Misuse of steroids
With the rising number of cases of this fungal infection, the reported indiscriminate use of steroids to treat coronavirus infection by medical practitioners has come under the scanner. AIIMS director Dr Randeep Guleria had warned against the misuse of steroids just last week.
Dr Kaneria says that while steroids have been shown to decrease mortality in COVID-19 cases, they are indicated only for patients who have hypoxia or low oxygen saturation and they should be used only after seven to eight days. During the first seven days, the body sees a phase of viral replication and at that time patients shouldn’t be given steroids as it is an immunosuppressant. “Unfortunately patients are getting steroids in a higher dose and they are getting it early on in the therapy, that is during the phase of viral replication and they are getting it for a prolonged period. Also, patients who are not hypoxic and have good oxygen saturation levels also getting steroids. Which is what is wrong. Steroids are like a double-edged sword, they have to be given at the right time for the right duration and the right indication.”
According to Dr Kaneria, misuse of steroids is adding to the problem as they cause high blood sugar, which is a risk factor for mucormycosis, and they are also immunosuppressants, leaving patients prone to several secondary bacterial and fungal infection.
How do you contract the fungal infection?
Many people have also been asking whether factors like humidity, or poor hygiene practices like wearing dirty masks, etc., also play a role in the contraction of the infection or not? Their role cannot be ruled out entirely, says Dr Kaneria, but that is not the sole factor. She says that it is a combination of many factors like the use of steroids, diabetes, COVID-induced high blood sugar levels and the iron metabolism play a role here. “A mask could probably play a small role which we are not very certain about, at this moment.”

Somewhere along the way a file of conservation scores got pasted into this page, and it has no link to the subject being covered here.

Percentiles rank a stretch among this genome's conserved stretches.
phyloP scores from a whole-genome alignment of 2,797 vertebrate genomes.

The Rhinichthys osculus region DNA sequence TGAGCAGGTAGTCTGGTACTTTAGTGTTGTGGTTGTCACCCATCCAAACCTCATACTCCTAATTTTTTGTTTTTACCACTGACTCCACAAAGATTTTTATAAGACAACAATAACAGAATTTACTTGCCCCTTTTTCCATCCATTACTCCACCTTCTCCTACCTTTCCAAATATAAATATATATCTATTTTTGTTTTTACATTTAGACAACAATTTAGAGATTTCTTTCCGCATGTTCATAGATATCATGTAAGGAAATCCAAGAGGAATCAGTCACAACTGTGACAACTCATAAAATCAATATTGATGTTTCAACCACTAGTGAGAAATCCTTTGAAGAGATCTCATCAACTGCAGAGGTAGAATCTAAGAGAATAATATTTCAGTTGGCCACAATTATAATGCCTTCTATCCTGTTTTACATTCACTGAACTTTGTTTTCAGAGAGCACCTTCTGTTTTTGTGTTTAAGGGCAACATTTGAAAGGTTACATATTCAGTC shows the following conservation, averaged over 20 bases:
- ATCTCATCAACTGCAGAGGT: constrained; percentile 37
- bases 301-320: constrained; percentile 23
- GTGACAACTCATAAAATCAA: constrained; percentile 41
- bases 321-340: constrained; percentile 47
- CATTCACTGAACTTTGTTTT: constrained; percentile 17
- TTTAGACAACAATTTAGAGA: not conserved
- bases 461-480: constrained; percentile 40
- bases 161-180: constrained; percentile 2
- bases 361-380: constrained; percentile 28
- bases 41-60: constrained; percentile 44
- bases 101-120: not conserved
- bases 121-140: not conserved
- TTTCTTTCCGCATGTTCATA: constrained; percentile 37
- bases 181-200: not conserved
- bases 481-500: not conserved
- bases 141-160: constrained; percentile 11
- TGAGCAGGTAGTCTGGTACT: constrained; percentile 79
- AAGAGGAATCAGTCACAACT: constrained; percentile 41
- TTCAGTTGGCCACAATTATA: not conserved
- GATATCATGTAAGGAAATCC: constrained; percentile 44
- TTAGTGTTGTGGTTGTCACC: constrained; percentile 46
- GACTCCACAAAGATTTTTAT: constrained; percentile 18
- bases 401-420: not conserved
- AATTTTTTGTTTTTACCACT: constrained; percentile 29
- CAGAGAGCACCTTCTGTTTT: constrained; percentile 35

The biggest precaution that COVID-19 patients need to take to avoid being infected with mucormycosis is controlling their blood sugar levels. Says Dr Kaneria, “Any patient who is diabetic, even if he doesn’t have COVID-19, should aggressively control his sugar. If COVID-19 patients have mild symptoms of COVID-19 and opt for home management, they should ensure that somehow their blood sugar remains in control. Secondly, they shouldn’t start steroids on their own. Even when their general practitioner suggests the use of steroids they need to ask whether it is indicated. Also, any reusable cloth masks they are using should be washed and dried thoroughly.”
Dr Kaneria further specifies that it is uncontrolled diabetes that is the main risk factor here. “Uncontrolled diabetes mellitus causes a condition known as diabetic ketoacidosis, which plays a significant role in the growth of mucormycosis in the body. Therefore, generally, patients who have uncontrolled sugar, which is on the higher side, are the ones who are prone.”
In Bihar’s Patna, some cases of “white fungus” or oral thrush have been reported last week. Is “white fungus” more dangerous than mucormycosis though? Dr Kaneria says that candida or what is being called “white fungus” is a fungal infection which is very common in critical patients who are in the ICU. If the patient is on a ventilator, has a prolonged ICU stay, have multiple lines (intravenous line, Foley’s catheter), has received high-end antibiotics, has uncontrolled diabetes, is receiving parenteral nutrition (feeding via tubes). These factors can give rise to candidiasis in any critical patient, not necessarily a COVID-19 patient.
“When a COVID-19 patient is critical and lands in the ICU, he has all these factors, which are common to non-COVID-19 patients as well. In addition to those factors what a COVID-19 patient has is lymphopenia (decreased levels of lymphocytes- a type of white blood cell, in the blood) and high blood sugar.” She adds that candidiasis or “white fungus” is only seen in critical patients of COVID-19 whereas mucormycosis is seen more in patients who have mild or moderate COVID-19 symptoms.
Says Dr Kaneria, “So since Candidemia (a candida bloodstream infection) is seen in ICU patients, it has higher mortality.” This implies that a patient with mild to moderate symptoms of COVID-19 needs to worry more about mucormycosis than a white fungal infection.